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Bonn public transport: Stadtwerke: Accusations against SWB ticket inspectors are groundless

Bonn public transport : Stadtwerke: Accusations against SWB ticket inspectors are groundless

A video shows how SWB ticket controllers at the Bonn Stadthaus hold down a man lying on the ground. A Tweet alleges that the ticket inspectors are "Racial Profiling". Stadtwerke public utilities and police have responded.

A man lies on his side on the ground and cries out. Another man kneels behind him, holding his arms, a third his legs. The video, which is currently circulating on the internet, shows how ticket inspectors of the Stadtwerke Bonn (SWB) detain a fare evader. It was apparently filmed on Thursday afternoon by a passer-by at the bus stop at the Bonn Stadthaus. She then published it on Twitter. According to the police, the video is authentic, but the beginning and end were missing.

What happened? According to SWB and the police, the man in the video had been checked by SWB ticket inspectors on a tram of line 62 in Bonn city center and had not been able to produce a ticket. "Since he refused to show any identification, the inspectors got off the tram with him, where he sat down on a bench at the stop," says SWB spokesman Michael Henseler.

It is unclear whether he did not understand what was being asked of him because of the language barrier - he spoke no German and little English. He had still not shown his identification card, which is why the inspectors informed him that they would now call the police.

Police spokesman Simon Rott said that according to the ticket inspectors, bystanders had shouted to the man to run away. Henseler even reports that it was the woman filming the video that encouraged the man to run away as he was (in her opinion) not allowed to be detained. As of now, it seems indisputable that the man was then encouraged to run away. When he tried to run away, he was stopped by the SWB inspectors and held on the ground until the police arrived.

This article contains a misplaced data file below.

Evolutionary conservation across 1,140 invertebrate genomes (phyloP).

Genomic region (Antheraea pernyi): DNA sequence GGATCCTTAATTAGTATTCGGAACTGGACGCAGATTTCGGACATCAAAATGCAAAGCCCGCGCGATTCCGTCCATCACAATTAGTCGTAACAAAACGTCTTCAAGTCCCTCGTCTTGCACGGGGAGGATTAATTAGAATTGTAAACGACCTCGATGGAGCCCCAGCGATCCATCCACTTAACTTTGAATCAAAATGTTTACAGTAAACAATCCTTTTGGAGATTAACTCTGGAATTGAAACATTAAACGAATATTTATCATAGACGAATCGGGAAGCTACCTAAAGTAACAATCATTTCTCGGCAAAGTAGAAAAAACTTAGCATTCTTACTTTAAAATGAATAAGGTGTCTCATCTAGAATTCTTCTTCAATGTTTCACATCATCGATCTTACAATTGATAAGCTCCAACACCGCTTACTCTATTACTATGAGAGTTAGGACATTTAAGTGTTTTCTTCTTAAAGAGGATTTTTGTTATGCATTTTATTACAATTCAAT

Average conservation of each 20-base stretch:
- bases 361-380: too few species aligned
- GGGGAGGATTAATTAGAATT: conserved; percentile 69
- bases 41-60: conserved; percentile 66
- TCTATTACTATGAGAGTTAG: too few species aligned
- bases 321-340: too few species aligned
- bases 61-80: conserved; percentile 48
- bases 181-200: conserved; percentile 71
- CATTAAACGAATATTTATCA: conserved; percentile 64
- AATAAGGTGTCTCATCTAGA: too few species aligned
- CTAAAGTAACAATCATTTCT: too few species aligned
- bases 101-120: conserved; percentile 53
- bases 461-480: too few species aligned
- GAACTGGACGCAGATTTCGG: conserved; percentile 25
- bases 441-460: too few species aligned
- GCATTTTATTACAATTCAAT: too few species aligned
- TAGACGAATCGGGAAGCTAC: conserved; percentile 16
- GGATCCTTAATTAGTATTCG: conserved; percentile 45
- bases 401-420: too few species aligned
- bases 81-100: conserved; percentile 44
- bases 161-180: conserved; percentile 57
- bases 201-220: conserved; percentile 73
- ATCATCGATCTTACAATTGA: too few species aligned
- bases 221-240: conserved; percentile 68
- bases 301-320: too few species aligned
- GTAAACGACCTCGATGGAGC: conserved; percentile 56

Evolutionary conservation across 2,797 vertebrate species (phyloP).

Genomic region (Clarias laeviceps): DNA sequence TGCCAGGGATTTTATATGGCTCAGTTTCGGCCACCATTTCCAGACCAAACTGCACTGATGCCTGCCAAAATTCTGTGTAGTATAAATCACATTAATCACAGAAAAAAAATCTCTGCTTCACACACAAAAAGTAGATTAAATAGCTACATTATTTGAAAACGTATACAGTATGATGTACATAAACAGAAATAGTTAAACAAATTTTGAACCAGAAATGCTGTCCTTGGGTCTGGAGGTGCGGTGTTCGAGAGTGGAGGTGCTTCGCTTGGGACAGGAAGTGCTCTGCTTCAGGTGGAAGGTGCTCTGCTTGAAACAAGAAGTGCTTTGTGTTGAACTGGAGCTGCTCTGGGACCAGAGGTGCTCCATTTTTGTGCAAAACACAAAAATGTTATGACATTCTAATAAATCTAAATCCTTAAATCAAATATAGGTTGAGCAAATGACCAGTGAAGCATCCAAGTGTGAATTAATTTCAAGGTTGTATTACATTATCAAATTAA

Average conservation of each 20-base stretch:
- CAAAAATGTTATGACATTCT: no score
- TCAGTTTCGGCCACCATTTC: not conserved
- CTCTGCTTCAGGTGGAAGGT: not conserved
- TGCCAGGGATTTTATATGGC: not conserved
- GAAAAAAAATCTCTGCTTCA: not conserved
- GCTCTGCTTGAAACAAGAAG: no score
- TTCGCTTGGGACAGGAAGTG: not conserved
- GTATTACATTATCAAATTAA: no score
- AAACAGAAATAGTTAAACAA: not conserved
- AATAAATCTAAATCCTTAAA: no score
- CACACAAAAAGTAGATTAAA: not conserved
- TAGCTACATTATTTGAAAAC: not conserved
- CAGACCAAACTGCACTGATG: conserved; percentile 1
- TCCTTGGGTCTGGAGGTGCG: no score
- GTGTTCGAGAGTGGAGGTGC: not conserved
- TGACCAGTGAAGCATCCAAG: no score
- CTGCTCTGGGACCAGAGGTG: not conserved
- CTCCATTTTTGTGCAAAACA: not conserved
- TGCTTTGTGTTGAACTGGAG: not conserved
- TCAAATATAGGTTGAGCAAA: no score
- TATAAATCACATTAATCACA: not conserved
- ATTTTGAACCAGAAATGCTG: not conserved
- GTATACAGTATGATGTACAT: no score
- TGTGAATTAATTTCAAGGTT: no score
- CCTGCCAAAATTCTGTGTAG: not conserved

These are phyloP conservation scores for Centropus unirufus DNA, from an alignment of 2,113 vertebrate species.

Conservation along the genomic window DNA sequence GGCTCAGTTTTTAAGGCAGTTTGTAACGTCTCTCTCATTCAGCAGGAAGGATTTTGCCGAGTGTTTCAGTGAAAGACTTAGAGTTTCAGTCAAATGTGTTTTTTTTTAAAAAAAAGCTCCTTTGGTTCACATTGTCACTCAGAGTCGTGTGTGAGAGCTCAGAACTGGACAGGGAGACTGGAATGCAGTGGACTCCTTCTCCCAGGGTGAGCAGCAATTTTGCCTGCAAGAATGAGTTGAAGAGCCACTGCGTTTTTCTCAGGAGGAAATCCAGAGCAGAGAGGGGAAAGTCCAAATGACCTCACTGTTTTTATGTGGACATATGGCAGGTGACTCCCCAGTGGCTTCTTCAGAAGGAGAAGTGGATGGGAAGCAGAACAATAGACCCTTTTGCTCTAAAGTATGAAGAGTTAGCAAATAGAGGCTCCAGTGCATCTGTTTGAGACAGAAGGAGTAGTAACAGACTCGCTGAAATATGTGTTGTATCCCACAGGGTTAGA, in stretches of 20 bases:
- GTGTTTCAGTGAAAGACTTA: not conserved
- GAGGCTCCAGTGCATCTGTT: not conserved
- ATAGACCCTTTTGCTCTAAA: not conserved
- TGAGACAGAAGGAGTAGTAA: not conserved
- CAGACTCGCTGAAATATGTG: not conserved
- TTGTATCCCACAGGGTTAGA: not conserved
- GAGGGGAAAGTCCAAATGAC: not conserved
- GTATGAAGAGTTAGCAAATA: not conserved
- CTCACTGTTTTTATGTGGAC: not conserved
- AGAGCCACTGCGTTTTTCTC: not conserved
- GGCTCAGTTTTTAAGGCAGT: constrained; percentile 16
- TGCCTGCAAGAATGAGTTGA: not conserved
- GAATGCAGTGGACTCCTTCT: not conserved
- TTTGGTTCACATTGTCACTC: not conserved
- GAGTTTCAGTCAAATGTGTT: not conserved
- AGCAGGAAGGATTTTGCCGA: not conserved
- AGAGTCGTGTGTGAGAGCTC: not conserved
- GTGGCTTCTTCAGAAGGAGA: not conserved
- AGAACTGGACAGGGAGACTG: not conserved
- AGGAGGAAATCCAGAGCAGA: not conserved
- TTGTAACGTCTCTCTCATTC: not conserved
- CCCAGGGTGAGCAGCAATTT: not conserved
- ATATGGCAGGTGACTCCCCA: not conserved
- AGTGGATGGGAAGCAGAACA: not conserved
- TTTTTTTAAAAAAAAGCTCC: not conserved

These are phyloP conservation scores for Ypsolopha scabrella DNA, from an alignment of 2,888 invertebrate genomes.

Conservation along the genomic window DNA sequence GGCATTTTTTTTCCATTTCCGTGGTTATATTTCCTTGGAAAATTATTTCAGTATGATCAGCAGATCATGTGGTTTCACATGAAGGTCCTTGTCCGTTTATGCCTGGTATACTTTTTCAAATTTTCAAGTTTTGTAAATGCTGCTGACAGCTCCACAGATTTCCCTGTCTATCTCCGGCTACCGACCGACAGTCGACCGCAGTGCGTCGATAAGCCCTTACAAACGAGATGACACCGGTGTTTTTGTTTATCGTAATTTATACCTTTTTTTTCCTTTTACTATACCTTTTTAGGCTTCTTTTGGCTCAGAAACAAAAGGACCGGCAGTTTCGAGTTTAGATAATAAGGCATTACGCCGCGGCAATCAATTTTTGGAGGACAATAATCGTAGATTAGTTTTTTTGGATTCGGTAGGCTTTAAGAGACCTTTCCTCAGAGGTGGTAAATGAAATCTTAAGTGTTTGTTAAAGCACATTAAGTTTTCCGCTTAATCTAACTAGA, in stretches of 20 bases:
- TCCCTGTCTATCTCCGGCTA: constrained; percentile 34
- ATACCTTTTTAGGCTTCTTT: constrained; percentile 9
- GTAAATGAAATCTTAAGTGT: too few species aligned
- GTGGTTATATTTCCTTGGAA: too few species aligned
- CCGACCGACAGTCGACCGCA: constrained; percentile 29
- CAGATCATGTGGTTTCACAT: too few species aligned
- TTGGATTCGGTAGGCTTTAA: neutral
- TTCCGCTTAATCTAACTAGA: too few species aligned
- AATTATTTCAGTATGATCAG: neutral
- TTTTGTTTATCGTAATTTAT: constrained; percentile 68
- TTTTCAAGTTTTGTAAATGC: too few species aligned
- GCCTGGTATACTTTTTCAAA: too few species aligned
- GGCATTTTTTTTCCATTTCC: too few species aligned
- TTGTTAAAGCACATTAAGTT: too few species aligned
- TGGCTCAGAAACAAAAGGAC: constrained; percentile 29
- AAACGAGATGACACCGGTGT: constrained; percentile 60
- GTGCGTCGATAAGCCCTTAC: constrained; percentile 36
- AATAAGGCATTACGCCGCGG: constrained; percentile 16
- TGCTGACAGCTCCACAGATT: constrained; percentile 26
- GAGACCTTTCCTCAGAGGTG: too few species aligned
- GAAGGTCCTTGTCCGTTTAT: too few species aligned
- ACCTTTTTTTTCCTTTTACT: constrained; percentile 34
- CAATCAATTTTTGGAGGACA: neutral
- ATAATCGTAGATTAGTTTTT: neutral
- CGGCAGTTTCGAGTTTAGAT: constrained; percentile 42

"When our officers arrived, the situation quickly calmed down," says police spokesman Rott. A complaint was filed on suspicion of riding on public transport without a valid ticket, and the man's personal details were forwarded to SWB. The man was then released. He did not complain or file a complaint against the inspectors.

"There are no indications of bodily harm. What the inspectors did is in accordance with Jedermannsrecht (The Right of Everyone),” explains Rott. The Bonn police could "not see any unjustified use of force" in the incident. In his opinion, the case had nothing to do with "racial profiling" - the man is dark-skinned: "It does not matter who it is traveling without a ticket.” SWB spokesman Henseler also emphasizes: "We can say with a clear conscience that all the given rules were adhered to". Like any other fare dodger, the man had to pay 60 euros.

Paragraph §127 of the German Code of Criminal Procedure (StPO) basically allows anyone to detain a person if he or she "is in the act of committing an offense and being pursued, is suspected of trying to flee or his or her identity cannot be established immediately,” Sebastian Buß, spokesman for the Bonn Regional Court, explains the general legal situation. This also applies to ticket inspectors. However, they are not allowed to search anyone, this is reserved for the state authorities. If someone refuses to establish their identity, the police are called in to establish their identity. "If you hold someone, it must be reasonable", says Buß. Pressing a person to the ground, for example, is not justified if he or she does not try to run away.

"This is always a case-by-case decision, which is necessary to bridge the time to establish identity," Buß says, adding that it is not a criminal offense to run away from ticket inspectors or even the police. "This only becomes a problem if you use physical force to block yourself, for example by hitting or spitting around you," says Buß. In the case of a police check, this would then be resistance to enforcement officers. And even if you get caught despite fleeing, this can have consequences in later court hearings. "It's all about the sentencing," says Sebastian Buß.

Orig. text: Anna Maria Beekes, Nicolas Ottersbach

Translation: ck